Once he and Thomas started showing people photos of the turtles and the work they were doing, more people wanted to come help. Today, the Santa Fe River Turtle Project has grown into a community-based project involving more than 200 people who study the turtles in northern Florida. Volunteers are recruited for research days out on the river and springs, where they can snorkel and hand-capture turtles or paddle a canoe following the snorkelers to collect the turtles they catch. They paddle the turtles to land, and volunteers help tag, weigh, measure and release the turtles.
Johnston wants to change the misconception that science is only for scientists. “We have to break down some of these perceptions when we think of barriers to science, so I want people to be involved in all of the steps. Then they understand the process.”
He welcomes everyone — even if they are just out to enjoy the river, people like Scott Ferguson, a vacationer turned volunteer on the Ichetucknee River. “The turtles in canoes caught our attention, so I was talking to [Johnston] about why they were catching the turtles. I asked if I could help, and we had so much fun that we came back the next day,” Ferguson says. He and his girlfriend are already planning another trip to help.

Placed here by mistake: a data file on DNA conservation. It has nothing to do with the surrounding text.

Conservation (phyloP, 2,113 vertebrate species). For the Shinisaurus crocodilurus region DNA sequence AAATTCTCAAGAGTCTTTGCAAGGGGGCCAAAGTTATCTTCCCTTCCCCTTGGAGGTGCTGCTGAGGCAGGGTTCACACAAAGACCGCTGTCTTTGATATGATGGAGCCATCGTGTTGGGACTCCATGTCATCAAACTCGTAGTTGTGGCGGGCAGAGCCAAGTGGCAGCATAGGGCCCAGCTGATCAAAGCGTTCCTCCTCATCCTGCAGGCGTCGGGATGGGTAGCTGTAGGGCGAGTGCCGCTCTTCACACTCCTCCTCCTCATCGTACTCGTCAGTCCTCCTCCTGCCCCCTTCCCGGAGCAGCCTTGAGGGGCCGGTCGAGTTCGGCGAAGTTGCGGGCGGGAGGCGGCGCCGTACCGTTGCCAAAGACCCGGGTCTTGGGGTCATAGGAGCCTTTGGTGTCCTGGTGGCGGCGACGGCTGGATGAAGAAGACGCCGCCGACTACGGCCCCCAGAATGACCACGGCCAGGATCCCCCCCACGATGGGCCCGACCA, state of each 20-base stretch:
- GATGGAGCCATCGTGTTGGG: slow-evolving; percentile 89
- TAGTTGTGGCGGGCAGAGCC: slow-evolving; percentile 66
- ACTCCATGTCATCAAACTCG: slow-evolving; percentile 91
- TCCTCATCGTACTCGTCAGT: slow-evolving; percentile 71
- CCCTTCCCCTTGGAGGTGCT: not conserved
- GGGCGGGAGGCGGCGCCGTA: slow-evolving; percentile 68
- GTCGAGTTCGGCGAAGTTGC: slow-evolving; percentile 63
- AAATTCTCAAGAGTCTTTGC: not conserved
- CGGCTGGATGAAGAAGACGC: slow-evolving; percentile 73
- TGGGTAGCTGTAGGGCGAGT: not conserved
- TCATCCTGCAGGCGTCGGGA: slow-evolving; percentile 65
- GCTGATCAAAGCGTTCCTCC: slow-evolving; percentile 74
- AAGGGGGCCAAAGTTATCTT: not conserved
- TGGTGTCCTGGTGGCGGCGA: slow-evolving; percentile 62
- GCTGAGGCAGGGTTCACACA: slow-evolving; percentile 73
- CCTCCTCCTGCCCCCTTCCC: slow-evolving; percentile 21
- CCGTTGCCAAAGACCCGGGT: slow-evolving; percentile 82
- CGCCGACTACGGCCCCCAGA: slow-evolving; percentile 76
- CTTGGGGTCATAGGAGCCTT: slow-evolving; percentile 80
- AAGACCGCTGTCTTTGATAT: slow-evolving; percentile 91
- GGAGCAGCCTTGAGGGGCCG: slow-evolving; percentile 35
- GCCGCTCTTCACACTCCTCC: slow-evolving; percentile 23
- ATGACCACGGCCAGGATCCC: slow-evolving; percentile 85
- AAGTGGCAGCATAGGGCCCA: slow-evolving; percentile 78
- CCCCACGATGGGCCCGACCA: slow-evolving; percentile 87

One of the core members of the Santa Fe River Turtle Project is Patricia Eaton, a former canine handler in the Air Force who lives locally. Sporting a long, brown braid and a neon green T-shirt with a cartoon turtle on the front, she comes to every turtle research day with armfuls of homemade sweets.
Eaton met Johnston, whom students affectionately call “Dr. J,” during a study abroad trip to South Africa in 2016 and decided to try a day on the river with the team when they returned to Gainesville. “I have a really good time,” Eaton says. “Dr. J is so dedicated to it, and he gets so excited about finding new things. He’s very protective of not just the turtles but their environment, and it becomes infectious. You just want to be part of it.”